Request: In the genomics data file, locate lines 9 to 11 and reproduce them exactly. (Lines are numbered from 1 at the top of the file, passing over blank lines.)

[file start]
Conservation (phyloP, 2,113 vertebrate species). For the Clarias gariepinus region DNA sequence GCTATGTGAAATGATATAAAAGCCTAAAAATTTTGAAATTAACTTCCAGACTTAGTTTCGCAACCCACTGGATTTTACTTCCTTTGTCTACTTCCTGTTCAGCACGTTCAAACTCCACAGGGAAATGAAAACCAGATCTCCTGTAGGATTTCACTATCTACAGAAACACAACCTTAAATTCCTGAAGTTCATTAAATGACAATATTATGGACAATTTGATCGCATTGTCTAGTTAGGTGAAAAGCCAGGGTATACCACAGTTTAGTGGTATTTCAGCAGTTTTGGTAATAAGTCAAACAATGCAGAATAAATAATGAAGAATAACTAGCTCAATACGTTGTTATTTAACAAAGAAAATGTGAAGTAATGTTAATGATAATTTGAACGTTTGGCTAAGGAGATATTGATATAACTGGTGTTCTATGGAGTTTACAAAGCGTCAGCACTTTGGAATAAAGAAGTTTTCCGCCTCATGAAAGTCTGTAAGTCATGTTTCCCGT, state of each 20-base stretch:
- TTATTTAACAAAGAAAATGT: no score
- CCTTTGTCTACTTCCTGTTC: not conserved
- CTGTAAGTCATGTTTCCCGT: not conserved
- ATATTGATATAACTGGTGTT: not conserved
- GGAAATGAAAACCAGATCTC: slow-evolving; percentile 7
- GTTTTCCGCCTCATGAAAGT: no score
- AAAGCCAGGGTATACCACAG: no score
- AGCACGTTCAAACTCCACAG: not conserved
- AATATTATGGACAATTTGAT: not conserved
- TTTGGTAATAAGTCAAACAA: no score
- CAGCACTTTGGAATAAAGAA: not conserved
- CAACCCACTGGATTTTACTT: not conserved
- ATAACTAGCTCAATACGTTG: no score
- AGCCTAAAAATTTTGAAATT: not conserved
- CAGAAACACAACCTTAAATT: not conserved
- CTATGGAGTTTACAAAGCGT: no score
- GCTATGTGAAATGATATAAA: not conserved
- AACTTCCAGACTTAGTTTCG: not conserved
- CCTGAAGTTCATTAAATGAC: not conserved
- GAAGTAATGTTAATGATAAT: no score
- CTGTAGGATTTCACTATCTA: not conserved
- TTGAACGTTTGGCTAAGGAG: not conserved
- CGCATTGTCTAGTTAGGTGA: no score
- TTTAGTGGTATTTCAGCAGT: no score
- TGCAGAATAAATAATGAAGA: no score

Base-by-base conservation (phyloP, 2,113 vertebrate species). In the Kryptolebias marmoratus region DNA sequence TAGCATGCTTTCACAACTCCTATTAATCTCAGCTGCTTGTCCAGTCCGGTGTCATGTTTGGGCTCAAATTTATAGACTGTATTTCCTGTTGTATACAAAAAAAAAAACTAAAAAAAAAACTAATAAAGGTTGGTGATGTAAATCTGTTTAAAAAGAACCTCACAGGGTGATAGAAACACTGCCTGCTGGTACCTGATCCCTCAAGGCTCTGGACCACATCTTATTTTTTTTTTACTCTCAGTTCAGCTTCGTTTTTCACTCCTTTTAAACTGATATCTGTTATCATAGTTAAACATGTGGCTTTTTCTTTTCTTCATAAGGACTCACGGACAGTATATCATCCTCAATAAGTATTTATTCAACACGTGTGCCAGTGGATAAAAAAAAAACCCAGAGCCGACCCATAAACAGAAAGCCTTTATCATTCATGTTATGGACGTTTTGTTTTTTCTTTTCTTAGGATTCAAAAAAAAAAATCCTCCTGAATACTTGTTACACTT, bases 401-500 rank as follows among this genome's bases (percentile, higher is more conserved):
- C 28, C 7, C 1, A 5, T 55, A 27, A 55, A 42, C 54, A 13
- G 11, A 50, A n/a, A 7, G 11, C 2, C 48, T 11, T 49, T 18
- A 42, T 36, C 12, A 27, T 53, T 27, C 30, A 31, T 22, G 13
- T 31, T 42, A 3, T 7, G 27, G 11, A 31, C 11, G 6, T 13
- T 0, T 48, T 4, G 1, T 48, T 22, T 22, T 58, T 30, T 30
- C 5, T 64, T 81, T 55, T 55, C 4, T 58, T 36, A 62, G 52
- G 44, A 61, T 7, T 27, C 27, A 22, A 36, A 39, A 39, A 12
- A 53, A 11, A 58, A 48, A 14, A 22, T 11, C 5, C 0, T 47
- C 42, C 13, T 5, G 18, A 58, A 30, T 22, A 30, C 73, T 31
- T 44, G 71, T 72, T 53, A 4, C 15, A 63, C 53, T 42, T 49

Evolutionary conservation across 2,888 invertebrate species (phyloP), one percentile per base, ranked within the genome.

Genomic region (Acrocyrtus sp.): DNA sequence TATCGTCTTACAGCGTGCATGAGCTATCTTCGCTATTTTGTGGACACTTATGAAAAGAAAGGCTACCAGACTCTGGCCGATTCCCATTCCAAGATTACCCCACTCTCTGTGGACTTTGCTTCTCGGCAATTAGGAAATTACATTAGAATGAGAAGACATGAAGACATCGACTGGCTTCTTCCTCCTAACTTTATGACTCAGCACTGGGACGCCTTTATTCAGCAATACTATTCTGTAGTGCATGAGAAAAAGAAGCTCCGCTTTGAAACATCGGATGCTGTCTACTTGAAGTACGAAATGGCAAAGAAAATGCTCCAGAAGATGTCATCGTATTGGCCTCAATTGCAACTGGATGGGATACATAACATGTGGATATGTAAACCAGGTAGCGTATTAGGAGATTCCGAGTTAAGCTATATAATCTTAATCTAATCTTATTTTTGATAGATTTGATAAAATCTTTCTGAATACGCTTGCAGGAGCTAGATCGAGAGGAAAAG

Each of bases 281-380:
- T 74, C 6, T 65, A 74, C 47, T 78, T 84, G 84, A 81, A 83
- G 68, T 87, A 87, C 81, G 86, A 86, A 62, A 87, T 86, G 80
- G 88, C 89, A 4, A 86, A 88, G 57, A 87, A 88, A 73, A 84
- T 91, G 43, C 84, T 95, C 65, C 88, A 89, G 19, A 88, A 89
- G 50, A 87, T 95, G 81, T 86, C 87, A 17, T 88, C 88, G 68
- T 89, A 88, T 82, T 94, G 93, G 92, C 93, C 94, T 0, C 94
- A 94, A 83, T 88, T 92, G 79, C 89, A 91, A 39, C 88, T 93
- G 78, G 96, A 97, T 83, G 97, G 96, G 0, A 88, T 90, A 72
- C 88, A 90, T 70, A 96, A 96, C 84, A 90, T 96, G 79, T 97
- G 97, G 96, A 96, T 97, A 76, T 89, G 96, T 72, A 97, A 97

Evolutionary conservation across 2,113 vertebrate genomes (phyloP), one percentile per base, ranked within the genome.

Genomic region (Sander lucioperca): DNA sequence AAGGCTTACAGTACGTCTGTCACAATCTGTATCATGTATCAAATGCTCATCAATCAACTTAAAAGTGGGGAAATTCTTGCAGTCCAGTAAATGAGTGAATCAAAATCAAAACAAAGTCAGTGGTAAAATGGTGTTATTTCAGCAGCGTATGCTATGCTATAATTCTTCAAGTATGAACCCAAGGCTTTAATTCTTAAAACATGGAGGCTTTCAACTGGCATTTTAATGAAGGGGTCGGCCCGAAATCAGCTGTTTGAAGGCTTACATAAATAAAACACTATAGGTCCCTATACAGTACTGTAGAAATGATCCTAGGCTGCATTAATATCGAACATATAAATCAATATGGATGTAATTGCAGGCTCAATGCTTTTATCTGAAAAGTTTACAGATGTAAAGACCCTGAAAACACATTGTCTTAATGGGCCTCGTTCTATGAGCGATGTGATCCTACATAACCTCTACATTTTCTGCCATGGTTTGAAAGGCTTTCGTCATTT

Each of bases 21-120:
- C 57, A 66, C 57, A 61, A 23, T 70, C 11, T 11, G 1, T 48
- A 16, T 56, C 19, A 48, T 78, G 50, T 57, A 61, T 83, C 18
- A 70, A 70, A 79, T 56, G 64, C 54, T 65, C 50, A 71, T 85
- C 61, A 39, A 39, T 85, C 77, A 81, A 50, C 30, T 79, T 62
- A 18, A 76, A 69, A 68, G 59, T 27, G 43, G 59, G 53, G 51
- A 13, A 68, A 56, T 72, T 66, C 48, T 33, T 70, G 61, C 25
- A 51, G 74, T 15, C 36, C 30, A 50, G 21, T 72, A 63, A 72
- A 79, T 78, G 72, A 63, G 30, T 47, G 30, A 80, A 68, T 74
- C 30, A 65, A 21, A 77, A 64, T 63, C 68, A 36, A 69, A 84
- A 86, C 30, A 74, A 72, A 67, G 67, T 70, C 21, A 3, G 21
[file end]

- AGCACGTTCAAACTCCACAG: not conserved
- AATATTATGGACAATTTGAT: not conserved
- TTTGGTAATAAGTCAAACAA: no score